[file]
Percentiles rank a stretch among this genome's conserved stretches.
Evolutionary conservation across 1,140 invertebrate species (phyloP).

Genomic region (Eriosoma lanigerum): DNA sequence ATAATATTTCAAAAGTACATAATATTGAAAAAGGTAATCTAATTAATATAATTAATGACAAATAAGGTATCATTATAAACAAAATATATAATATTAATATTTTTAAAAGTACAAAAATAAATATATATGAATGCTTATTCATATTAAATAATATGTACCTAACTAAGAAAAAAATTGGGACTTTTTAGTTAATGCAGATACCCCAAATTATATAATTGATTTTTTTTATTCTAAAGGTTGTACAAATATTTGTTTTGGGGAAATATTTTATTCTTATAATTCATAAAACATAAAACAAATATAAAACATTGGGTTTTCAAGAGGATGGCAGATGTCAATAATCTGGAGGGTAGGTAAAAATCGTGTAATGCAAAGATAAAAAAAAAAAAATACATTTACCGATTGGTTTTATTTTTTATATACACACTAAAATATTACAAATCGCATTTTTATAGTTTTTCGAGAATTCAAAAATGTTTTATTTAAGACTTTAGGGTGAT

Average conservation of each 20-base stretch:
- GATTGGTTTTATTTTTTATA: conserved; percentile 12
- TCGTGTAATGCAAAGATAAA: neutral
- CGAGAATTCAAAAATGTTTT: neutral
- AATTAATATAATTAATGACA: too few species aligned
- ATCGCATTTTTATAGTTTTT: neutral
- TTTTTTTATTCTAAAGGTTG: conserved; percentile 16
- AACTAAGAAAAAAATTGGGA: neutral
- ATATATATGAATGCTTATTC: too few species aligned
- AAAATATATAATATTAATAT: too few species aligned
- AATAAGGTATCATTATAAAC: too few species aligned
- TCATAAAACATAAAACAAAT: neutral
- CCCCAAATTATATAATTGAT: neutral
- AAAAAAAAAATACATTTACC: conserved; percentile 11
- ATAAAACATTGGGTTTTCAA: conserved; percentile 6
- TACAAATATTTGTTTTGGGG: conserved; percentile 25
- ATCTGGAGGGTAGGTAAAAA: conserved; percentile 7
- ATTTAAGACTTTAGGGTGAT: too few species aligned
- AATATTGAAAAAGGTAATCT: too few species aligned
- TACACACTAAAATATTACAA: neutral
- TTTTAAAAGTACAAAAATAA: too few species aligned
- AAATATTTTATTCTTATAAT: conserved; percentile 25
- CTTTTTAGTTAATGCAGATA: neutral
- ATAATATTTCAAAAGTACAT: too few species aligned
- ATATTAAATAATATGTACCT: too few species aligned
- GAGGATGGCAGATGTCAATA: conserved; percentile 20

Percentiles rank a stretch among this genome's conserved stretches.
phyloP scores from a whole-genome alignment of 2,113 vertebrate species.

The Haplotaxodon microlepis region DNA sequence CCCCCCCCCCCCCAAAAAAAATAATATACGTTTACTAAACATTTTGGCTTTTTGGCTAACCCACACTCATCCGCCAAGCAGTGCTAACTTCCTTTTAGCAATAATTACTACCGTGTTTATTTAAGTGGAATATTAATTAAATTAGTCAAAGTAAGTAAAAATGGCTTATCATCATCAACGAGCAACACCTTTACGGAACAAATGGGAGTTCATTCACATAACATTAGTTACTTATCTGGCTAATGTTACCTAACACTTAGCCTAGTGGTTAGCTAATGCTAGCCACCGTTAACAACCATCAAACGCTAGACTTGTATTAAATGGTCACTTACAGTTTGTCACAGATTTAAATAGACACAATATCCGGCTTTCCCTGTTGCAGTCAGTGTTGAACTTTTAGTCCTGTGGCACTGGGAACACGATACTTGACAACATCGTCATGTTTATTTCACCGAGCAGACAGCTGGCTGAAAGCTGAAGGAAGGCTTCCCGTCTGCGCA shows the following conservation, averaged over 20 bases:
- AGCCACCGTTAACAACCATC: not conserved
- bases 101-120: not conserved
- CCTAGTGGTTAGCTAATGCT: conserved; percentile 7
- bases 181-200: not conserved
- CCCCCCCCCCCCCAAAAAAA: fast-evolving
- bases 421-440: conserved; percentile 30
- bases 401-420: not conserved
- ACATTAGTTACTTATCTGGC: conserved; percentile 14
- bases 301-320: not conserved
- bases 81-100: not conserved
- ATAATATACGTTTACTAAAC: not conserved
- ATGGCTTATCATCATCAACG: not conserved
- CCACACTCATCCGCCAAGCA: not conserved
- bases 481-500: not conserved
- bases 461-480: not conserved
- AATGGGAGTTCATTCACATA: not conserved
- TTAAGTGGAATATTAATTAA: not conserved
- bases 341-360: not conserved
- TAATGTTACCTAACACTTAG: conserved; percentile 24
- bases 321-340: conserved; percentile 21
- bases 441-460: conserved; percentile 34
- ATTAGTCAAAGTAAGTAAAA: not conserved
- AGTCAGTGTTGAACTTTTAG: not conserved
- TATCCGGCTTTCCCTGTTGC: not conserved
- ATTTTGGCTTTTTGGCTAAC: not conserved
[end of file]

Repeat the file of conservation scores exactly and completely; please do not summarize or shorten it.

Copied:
Percentiles rank a stretch among this genome's conserved stretches.
Evolutionary conservation across 1,140 invertebrate species (phyloP).

Genomic region (Eriosoma lanigerum): DNA sequence ATAATATTTCAAAAGTACATAATATTGAAAAAGGTAATCTAATTAATATAATTAATGACAAATAAGGTATCATTATAAACAAAATATATAATATTAATATTTTTAAAAGTACAAAAATAAATATATATGAATGCTTATTCATATTAAATAATATGTACCTAACTAAGAAAAAAATTGGGACTTTTTAGTTAATGCAGATACCCCAAATTATATAATTGATTTTTTTTATTCTAAAGGTTGTACAAATATTTGTTTTGGGGAAATATTTTATTCTTATAATTCATAAAACATAAAACAAATATAAAACATTGGGTTTTCAAGAGGATGGCAGATGTCAATAATCTGGAGGGTAGGTAAAAATCGTGTAATGCAAAGATAAAAAAAAAAAAATACATTTACCGATTGGTTTTATTTTTTATATACACACTAAAATATTACAAATCGCATTTTTATAGTTTTTCGAGAATTCAAAAATGTTTTATTTAAGACTTTAGGGTGAT

Average conservation of each 20-base stretch:
- GATTGGTTTTATTTTTTATA: conserved; percentile 12
- TCGTGTAATGCAAAGATAAA: neutral
- CGAGAATTCAAAAATGTTTT: neutral
- AATTAATATAATTAATGACA: too few species aligned
- ATCGCATTTTTATAGTTTTT: neutral
- TTTTTTTATTCTAAAGGTTG: conserved; percentile 16
- AACTAAGAAAAAAATTGGGA: neutral
- ATATATATGAATGCTTATTC: too few species aligned
- AAAATATATAATATTAATAT: too few species aligned
- AATAAGGTATCATTATAAAC: too few species aligned
- TCATAAAACATAAAACAAAT: neutral
- CCCCAAATTATATAATTGAT: neutral
- AAAAAAAAAATACATTTACC: conserved; percentile 11
- ATAAAACATTGGGTTTTCAA: conserved; percentile 6
- TACAAATATTTGTTTTGGGG: conserved; percentile 25
- ATCTGGAGGGTAGGTAAAAA: conserved; percentile 7
- ATTTAAGACTTTAGGGTGAT: too few species aligned
- AATATTGAAAAAGGTAATCT: too few species aligned
- TACACACTAAAATATTACAA: neutral
- TTTTAAAAGTACAAAAATAA: too few species aligned
- AAATATTTTATTCTTATAAT: conserved; percentile 25
- CTTTTTAGTTAATGCAGATA: neutral
- ATAATATTTCAAAAGTACAT: too few species aligned
- ATATTAAATAATATGTACCT: too few species aligned
- GAGGATGGCAGATGTCAATA: conserved; percentile 20

Percentiles rank a stretch among this genome's conserved stretches.
phyloP scores from a whole-genome alignment of 2,113 vertebrate species.

The Haplotaxodon microlepis region DNA sequence CCCCCCCCCCCCCAAAAAAAATAATATACGTTTACTAAACATTTTGGCTTTTTGGCTAACCCACACTCATCCGCCAAGCAGTGCTAACTTCCTTTTAGCAATAATTACTACCGTGTTTATTTAAGTGGAATATTAATTAAATTAGTCAAAGTAAGTAAAAATGGCTTATCATCATCAACGAGCAACACCTTTACGGAACAAATGGGAGTTCATTCACATAACATTAGTTACTTATCTGGCTAATGTTACCTAACACTTAGCCTAGTGGTTAGCTAATGCTAGCCACCGTTAACAACCATCAAACGCTAGACTTGTATTAAATGGTCACTTACAGTTTGTCACAGATTTAAATAGACACAATATCCGGCTTTCCCTGTTGCAGTCAGTGTTGAACTTTTAGTCCTGTGGCACTGGGAACACGATACTTGACAACATCGTCATGTTTATTTCACCGAGCAGACAGCTGGCTGAAAGCTGAAGGAAGGCTTCCCGTCTGCGCA shows the following conservation, averaged over 20 bases:
- AGCCACCGTTAACAACCATC: not conserved
- bases 101-120: not conserved
- CCTAGTGGTTAGCTAATGCT: conserved; percentile 7
- bases 181-200: not conserved
- CCCCCCCCCCCCCAAAAAAA: fast-evolving
- bases 421-440: conserved; percentile 30
- bases 401-420: not conserved
- ACATTAGTTACTTATCTGGC: conserved; percentile 14
- bases 301-320: not conserved
- bases 81-100: not conserved
- ATAATATACGTTTACTAAAC: not conserved
- ATGGCTTATCATCATCAACG: not conserved
- CCACACTCATCCGCCAAGCA: not conserved
- bases 481-500: not conserved
- bases 461-480: not conserved
- AATGGGAGTTCATTCACATA: not conserved
- TTAAGTGGAATATTAATTAA: not conserved
- bases 341-360: not conserved
- TAATGTTACCTAACACTTAG: conserved; percentile 24
- bases 321-340: conserved; percentile 21
- bases 441-460: conserved; percentile 34
- ATTAGTCAAAGTAAGTAAAA: not conserved
- AGTCAGTGTTGAACTTTTAG: not conserved
- TATCCGGCTTTCCCTGTTGC: not conserved
- ATTTTGGCTTTTTGGCTAAC: not conserved